Big Tech Blocks Data Privacy Settings in Two Ways
This week, a data privacy app called Jumbo launched out of beta for Apple iOS. The tool is designed to manage complex privacy settings across a number of platforms including Google, Facebook, Amazon (Alexa), and Twitter. The platform was covered extensively in the news because, for the most part, without a Ph.D. in each of the above platforms’ user interfaces, it would take the average person about 5 hours to get the settings to where Jumbo can take you in 3 minutes.
I’m not an investor in Jumbo and have no relationship with the company (here’s a smart Medium author who does.) That said, I’ve been looking for applications and solutions to the broad questions about solving data privacy because innovation in this space has not progressed at the pace it should. Why is that?
The Not-So-Hidden Barriers to Privacy
Privacy is a battleground in big tech. For many businesses, building a data platform that gathers information is often worth more than the actual service being provided. This is certainly true for Pokémon Go, arguably one of the best examples of a data-mining experiment with global, addictive appeal. But to some degree, every major platform that gathers and mines data for use in advertising or other revenue-generating activities is guilty of taking raw-data-fuel from users and converting it to profit.
…the first barrier to data privacy by Big Tech is an impossible user journey in their design.
This need to feed on data is at fundamental odds with user data privacy. It is one thing to build privacy “options” into your platform, it is something entirely different to optimize that user journey. Facebook, Google, Twitter, and Amazon do not invest at all in making privacy controls simple. To be fair to them, it just doesn’t align with their business model and it clearly isn’t a focus for them. Even their Intelligent Assistants have no direct ability to help you solve privacy settings.
Q: Hey Siri, can you turn off my location services?
A: I can’t do that CHRISTIAN, but you can change it in Settings: [link]– Siri telling me to fend for myself
Facebook alone has 40+ privacy settings, and as someone who has reviewed them extensively, I can tell you it is confusing as hell. So take 40 on/off switches (some are more choices than that), multiply it by the 20 apps on your phone that have similar settings, and you will find 2^800 (6.668014e+240) combinations of on/off settings for your privacy levels. That is the number “6” with 240 zeros after it, in case you don’t speak geek. Remember, that is just for the privacy settings. The act of actually deleting some of your histories is another labyrinth user journey.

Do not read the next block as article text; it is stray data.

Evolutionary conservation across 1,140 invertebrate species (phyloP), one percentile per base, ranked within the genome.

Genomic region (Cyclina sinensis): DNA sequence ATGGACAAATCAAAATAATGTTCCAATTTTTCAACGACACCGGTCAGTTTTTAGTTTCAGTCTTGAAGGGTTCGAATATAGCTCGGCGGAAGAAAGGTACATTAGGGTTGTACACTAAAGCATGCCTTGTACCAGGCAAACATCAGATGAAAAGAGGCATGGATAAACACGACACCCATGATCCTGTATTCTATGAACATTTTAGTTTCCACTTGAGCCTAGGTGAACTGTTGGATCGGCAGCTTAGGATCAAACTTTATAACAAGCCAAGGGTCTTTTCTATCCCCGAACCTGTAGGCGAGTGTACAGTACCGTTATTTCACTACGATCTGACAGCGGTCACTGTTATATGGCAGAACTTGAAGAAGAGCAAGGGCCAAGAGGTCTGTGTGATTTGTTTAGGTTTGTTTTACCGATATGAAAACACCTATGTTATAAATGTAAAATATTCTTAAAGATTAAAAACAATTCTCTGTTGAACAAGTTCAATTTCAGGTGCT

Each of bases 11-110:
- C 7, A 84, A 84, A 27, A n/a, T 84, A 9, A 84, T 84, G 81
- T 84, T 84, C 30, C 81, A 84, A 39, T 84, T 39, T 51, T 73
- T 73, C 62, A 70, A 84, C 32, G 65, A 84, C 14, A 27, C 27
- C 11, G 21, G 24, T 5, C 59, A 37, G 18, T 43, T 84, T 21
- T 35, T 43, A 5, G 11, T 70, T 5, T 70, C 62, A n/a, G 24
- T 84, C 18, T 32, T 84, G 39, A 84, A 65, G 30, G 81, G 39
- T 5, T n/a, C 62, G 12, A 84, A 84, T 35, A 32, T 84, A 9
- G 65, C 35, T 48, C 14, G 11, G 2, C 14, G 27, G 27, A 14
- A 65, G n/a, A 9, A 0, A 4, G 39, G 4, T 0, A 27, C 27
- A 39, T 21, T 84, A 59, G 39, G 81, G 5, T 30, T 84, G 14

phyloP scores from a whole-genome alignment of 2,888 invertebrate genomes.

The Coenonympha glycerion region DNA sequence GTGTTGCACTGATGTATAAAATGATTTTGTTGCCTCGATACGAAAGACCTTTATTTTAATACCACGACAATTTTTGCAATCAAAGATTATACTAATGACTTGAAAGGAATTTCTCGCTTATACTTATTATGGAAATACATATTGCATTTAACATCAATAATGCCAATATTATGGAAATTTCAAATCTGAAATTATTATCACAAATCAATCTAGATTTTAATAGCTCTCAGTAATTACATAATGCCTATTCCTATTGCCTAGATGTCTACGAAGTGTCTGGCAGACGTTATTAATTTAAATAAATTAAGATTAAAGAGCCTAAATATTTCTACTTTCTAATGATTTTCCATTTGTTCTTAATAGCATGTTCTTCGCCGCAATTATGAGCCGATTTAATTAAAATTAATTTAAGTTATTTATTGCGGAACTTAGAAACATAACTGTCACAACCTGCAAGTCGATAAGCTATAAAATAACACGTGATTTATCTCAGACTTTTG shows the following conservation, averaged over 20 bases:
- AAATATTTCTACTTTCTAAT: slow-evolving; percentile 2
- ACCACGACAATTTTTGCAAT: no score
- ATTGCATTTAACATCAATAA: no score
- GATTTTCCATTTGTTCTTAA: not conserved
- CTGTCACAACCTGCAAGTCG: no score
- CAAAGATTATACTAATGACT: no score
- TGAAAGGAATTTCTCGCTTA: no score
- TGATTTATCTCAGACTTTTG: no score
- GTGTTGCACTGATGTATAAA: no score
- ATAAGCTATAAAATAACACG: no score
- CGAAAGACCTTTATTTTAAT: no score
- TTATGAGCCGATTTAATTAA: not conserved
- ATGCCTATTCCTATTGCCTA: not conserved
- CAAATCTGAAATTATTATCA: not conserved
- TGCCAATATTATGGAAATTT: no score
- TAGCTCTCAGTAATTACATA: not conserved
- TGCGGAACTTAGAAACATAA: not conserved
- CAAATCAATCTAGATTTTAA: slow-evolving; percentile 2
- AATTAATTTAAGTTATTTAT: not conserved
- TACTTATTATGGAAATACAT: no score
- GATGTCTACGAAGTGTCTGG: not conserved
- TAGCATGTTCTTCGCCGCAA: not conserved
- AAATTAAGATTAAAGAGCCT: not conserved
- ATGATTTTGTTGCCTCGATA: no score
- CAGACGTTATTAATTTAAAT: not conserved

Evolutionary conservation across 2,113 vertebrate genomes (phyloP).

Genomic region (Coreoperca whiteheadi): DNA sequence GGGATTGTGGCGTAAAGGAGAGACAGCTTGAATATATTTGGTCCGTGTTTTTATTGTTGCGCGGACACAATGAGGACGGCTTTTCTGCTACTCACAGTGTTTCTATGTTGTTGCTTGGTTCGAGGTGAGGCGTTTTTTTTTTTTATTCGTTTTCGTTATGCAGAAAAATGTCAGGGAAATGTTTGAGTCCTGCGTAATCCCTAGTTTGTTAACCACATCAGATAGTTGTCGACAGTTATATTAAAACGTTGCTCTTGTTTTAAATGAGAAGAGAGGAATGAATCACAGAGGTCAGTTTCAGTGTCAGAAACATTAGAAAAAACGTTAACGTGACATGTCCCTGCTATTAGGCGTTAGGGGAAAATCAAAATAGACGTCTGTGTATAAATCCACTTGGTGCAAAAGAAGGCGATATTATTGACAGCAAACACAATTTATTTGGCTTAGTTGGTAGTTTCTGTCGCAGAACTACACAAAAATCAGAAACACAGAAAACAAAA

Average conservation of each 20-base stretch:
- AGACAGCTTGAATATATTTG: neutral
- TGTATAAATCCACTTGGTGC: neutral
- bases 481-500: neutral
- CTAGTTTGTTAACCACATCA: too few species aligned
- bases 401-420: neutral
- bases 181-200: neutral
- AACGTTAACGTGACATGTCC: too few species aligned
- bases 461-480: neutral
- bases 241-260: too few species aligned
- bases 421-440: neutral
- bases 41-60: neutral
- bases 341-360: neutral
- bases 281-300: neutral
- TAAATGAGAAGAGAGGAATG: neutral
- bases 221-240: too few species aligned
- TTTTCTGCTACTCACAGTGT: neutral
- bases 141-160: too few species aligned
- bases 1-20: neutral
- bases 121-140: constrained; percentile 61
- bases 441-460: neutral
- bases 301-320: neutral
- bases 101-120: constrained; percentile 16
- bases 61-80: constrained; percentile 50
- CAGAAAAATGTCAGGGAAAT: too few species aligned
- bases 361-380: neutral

So the first barrier to data privacy by Big Tech is an impossible user journey in their design. Make it hard enough for users to literally just say “stop freaking tracking me” and most people give up. The second barrier (and the reason for my article title) is the lack of API access, or advanced programmatic interface, to the privacy controls themselves.
APIs For Privacy Are Non-Existent
Jumbo’s app is pretty straightforward. A user of Jumbo enables the app to manage privacy settings for any supported platform (like Facebook) by entering their user credentials. From there, Jumbo logs into each platform and then mimics a user tapping the various menu controls to set the new privacy levels desired. In other words, Jumbo (or any app trying to access privacy controls across platforms) does not have API access to these settings. Instead, Jumbo is essentially “tapping” the buttons as you would. And herein lies the problem.
Facebook can stop them from doing this.
So can Twitter, Amazon, Apple, Google, and just about any other program because most platforms specifically state in their terms and conditions that this is not a permissible activity. And then…
17. We may enforce against your app or website if we conclude you have violated our terms or are negatively impacting the Platform, and we may suspend your app or website, with our without advance notice, while we investigate suspected violations of our terms. We may or may not notify you in advance. — developers.facebook.com/policy/
To again be fair to these major platforms, letting programs emulate human activity is one of the simplest ways bots and automated clicking programs completely ruin your data and much of your value proposition. These automated programs are behind a ton of “click-fraud” where devices are set up to run these exact types of routines. So Facebook can both block apps like Jumbo from doing this, and they can also just stop it by putting a Captcha-type solution in front of their privacy controls, which is usually enough to stop this type of activity.
The good news is that Facebook’s new focus on building a privacy-minded internet will mean that they are surely going to expose a robust API to all of their privacy settings, right?
[queue crickets. crickets]
The issue here is that data platforms that host massive quantities of personal data have never wanted programmatic access that would essentially prevent them from gathering data. Data is their business and the imbalance of value that they get from your “free” personal data is just too great to have some pesky little apps get in the way.
We applaud Jumbo’s simple interface and approach to giving users more control over their data on the world’s biggest platforms. This is a step in the right direction. But so long as Facebook, Google, Amazon, and even Apple limit, throttle, or downright refuse to build APIs that allow programmatic control over privacy, the real innovation in data privacy will remain hidden.
This brings us to two very important questions all data privacy advocates need to be on the watch for:
1) Will Facebook (or any of the other platforms) block the Jumbo App?
2) Will Big Tech (and small) ever open up a robust API for controlling privacy settings?
We will all be watching.